Florian: It would be interesting. Think about it. I’m sure this is a pretty big engineering challenge for YouTube but if you landed on a channel and then you could click, okay, I want to have this channel in German or Spanish or French or maybe if the original is English and then instantly the interface changes but the view counts maybe remain right? Because if that’s so critical to the creators. Yeah, those are all great points because I was kind of more single-mindedly, convenient, great. I can now watch it in a different language. But all the other components, what we in the industry would call like the localization of the whole interface and everything would just be I mean it would still be in English and all the metadata and all the descriptions and yeah, the thumbnails, etc.

Farbod: To a large degree, YouTube does allow you to localize the about page in the backend. They also allow you to localize the titles and the video description in the backend, there’s an interface, you can type it. It’s more like the hard assets that are burnt in the thumbnails, the banners as well as the comments. But I truly hope that this all works out so that we don’t have to launch more localized channels. It’s more difficult. This would make it easier to just upload different dubbed audios.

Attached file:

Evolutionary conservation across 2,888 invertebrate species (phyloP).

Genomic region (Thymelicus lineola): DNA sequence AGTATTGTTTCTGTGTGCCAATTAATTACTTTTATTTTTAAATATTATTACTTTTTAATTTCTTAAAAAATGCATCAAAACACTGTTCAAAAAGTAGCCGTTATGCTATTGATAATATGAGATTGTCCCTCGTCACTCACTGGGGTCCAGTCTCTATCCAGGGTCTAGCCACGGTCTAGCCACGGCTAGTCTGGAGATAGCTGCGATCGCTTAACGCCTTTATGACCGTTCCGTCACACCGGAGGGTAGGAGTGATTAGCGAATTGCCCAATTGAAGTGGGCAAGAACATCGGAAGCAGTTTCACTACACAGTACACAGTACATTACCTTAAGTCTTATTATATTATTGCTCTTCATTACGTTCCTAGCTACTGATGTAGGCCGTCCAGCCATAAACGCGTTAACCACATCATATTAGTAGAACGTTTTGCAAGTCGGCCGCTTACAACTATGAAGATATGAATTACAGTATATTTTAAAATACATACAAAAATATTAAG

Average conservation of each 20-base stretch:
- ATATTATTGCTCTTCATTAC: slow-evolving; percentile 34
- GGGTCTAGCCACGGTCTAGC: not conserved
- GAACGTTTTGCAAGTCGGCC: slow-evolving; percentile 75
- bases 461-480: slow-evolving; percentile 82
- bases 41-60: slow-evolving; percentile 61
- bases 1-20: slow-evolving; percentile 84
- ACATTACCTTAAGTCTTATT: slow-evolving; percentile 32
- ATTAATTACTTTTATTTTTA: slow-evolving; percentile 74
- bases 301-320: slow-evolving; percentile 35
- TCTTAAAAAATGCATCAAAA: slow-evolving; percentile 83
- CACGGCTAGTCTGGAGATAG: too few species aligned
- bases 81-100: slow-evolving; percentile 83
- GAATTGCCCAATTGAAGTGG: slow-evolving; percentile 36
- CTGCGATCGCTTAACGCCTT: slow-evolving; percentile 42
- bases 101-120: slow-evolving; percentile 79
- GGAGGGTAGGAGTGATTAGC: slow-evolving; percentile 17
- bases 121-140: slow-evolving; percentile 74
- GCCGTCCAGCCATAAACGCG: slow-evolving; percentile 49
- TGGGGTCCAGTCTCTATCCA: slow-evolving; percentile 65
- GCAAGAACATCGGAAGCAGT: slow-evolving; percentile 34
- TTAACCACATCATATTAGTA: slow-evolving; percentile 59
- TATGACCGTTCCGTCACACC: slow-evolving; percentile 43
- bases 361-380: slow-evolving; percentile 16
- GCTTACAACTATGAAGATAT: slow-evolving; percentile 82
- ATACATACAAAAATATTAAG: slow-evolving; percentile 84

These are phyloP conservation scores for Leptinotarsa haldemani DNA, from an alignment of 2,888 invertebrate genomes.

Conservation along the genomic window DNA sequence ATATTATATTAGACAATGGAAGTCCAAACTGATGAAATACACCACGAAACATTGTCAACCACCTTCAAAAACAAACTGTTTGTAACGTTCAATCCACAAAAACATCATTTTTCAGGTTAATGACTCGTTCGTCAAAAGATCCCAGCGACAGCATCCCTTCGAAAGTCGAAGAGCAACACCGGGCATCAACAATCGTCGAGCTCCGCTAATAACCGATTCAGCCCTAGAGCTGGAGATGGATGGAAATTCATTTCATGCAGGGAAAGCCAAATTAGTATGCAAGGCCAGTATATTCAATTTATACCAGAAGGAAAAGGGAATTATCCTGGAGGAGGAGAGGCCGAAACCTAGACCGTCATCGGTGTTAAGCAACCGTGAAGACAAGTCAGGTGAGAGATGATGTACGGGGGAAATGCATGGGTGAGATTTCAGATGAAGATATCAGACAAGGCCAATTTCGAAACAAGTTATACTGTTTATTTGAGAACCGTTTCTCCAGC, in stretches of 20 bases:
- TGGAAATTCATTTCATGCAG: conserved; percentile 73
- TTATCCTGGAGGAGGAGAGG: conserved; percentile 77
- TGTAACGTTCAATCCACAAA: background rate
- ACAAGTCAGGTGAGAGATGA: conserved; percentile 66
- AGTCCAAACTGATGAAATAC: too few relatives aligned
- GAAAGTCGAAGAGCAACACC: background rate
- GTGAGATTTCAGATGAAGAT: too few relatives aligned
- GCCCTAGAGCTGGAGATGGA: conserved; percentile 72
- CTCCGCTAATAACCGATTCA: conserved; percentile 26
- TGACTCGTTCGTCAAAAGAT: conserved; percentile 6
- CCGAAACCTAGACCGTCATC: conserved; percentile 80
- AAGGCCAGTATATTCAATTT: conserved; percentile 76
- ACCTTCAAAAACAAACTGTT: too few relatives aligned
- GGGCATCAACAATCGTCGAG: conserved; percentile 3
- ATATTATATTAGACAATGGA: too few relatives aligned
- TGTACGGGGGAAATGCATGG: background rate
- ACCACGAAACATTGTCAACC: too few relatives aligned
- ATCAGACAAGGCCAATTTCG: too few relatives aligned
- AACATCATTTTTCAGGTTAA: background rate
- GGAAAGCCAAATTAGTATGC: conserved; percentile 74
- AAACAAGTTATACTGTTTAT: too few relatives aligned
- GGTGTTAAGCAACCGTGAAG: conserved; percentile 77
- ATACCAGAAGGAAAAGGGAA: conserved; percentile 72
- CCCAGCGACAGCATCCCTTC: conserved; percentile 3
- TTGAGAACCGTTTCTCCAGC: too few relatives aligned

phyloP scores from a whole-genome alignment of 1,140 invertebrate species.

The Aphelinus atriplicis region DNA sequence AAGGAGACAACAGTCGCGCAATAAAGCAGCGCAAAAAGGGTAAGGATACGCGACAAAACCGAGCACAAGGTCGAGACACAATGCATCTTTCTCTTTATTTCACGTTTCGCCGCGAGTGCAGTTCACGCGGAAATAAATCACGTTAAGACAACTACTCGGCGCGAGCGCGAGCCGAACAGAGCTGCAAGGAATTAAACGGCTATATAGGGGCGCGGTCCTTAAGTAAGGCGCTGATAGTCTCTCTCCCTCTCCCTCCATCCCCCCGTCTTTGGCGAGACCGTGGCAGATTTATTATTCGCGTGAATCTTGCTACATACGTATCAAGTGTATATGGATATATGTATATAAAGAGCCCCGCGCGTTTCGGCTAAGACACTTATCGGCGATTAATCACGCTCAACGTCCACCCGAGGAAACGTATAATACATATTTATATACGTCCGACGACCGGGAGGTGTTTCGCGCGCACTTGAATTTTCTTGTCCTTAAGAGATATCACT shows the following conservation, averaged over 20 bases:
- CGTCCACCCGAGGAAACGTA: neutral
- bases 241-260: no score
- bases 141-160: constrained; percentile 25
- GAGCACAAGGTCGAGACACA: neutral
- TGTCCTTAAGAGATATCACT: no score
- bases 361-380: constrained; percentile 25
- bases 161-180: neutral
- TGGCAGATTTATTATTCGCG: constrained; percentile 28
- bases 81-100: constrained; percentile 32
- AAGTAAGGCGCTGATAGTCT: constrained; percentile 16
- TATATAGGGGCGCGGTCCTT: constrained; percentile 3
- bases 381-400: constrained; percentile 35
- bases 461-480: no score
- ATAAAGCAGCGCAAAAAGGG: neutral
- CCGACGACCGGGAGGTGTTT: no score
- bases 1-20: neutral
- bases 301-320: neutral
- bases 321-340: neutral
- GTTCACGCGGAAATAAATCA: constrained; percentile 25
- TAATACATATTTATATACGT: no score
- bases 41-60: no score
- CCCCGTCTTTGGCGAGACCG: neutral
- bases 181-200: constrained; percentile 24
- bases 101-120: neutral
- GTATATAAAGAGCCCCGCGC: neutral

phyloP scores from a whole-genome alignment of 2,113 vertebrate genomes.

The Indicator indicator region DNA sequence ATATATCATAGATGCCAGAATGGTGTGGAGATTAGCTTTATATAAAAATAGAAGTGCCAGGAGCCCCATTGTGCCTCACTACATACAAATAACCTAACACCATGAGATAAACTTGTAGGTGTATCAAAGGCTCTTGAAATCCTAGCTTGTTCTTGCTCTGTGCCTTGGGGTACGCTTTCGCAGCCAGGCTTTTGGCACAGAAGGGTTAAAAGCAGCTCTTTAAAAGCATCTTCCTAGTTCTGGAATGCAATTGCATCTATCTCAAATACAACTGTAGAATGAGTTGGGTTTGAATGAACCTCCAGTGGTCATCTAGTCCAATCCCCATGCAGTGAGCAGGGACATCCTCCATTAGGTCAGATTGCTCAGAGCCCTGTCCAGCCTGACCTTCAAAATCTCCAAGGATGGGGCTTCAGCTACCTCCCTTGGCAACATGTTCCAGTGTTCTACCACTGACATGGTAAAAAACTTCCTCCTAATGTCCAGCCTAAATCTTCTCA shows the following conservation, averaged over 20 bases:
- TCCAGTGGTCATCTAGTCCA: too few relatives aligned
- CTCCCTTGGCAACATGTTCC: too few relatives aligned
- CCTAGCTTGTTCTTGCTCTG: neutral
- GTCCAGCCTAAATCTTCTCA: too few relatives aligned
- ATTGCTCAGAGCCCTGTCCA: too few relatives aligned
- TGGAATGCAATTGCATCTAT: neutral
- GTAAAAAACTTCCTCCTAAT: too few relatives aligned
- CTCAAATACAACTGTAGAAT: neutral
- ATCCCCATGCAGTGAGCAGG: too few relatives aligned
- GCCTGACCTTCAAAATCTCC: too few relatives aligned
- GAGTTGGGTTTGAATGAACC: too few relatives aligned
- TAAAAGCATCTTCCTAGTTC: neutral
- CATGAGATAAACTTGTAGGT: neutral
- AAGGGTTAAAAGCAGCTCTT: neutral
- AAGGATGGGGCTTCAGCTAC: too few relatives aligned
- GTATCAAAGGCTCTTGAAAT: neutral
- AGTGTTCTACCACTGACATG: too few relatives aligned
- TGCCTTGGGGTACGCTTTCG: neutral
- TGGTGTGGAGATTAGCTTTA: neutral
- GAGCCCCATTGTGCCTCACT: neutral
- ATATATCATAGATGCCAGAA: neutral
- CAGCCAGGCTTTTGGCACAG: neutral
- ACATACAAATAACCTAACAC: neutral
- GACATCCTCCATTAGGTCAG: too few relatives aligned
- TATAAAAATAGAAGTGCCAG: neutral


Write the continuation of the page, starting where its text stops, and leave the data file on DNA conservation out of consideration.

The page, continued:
Florian: You guys also manage those localized channels so that’s a bit of a service that you do? So if you’re a creator like – look man, I’m busy, I don’t want to deal with all this metadata stuff, and managing these channels – is that something you do as well?

Farbod: We’re now doing it at scale, so we use software to manage channels. We don’t grow one to one ratio for every channel, we have one channel manager. It’s more of a scalable approach but yes, what we’ve realized the success that Unilingo has had is creators really don’t want to do anything other than be shopping from the camera and make content. They want to outsource everything else: editing, design, especially translation. Like if I’m a creator and I have made 500 pieces of content the first question is well, what videos do I translate for what language? The localization is like a Lego and there is a translator who is the one piece and then there is the dubber, there is the director and then there is the posting part of it. So Unilingo is working on a single system of record to effectively allow creators to translate, manage and distribute their content for global fan base so creators don’t have to do anything.